MRI screening may identify high-risk pancreatic cancer
the ONA take:
MRI-based screening may be effective in identifying high-risk pancreatic cancer, according to a recent study published in JAMA Surgery.
Researchers led by Marco Del Chiaro, MD, PhD, of the Karolinska Institute in Stockholm looked at 40 patients (24 women, 16 men) who were at genetic risk of developing pancreatic cancer in order to determine short-term results of a MRI-based screening program.
Median follow-up was 12.9 months, and MRI screening was repeated after one year if initial screening was negative or at six months if findings were unspecific.
The researchers were able to find pancreatic lesions in 16 patients – 40 percent – with 14 who had intraductal papillary mucinous neoplasia and two who had pancreatic ductal adenocarcinoma.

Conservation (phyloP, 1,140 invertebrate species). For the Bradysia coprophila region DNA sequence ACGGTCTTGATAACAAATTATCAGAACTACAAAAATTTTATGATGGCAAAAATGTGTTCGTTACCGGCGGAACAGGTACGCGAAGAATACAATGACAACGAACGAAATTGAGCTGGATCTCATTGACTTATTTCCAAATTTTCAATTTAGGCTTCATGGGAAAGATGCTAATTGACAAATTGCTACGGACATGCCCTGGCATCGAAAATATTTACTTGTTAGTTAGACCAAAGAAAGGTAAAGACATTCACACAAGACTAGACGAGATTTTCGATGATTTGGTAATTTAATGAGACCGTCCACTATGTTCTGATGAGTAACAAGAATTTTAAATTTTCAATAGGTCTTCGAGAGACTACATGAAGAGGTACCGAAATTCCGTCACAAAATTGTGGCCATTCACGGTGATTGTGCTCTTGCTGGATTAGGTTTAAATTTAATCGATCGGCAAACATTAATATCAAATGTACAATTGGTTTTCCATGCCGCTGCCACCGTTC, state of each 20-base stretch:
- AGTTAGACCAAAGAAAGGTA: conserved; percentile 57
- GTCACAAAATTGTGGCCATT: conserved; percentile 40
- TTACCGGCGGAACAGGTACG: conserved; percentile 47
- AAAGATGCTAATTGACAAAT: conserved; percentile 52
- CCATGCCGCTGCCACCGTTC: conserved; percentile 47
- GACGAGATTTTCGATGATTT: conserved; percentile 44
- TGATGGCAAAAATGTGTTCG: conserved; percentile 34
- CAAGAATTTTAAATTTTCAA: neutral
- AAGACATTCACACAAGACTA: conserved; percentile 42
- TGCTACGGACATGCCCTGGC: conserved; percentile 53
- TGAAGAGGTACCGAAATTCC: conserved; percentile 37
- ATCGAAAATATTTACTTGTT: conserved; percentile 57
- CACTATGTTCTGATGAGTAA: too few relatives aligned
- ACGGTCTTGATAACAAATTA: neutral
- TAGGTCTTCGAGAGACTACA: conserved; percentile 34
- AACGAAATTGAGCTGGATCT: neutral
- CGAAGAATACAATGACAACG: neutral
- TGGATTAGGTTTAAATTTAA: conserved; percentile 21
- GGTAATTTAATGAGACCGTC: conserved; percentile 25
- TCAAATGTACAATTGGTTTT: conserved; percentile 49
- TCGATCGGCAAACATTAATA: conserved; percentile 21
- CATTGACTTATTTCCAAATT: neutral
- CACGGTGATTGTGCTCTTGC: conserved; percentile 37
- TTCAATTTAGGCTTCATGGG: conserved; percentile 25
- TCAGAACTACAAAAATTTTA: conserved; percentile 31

“An MRI-based protocol for the surveillance of individuals at risk for developing pancreatic cancer seems to detect cancer or premalignant lesions with good accuracy,” the authors concluded. “The exclusive use of MRI can reduce costs, increase availability and guarantee the safety of the individuals under surveillance compared with protocols that are based on more aggressive methods.”
However, the authors emphasize that their study did not allow for evaluation of efficacy as single-screening modality, due to the small patient sample.
MRI-based screening may be effective in identifying high-risk pancreatic cancer.
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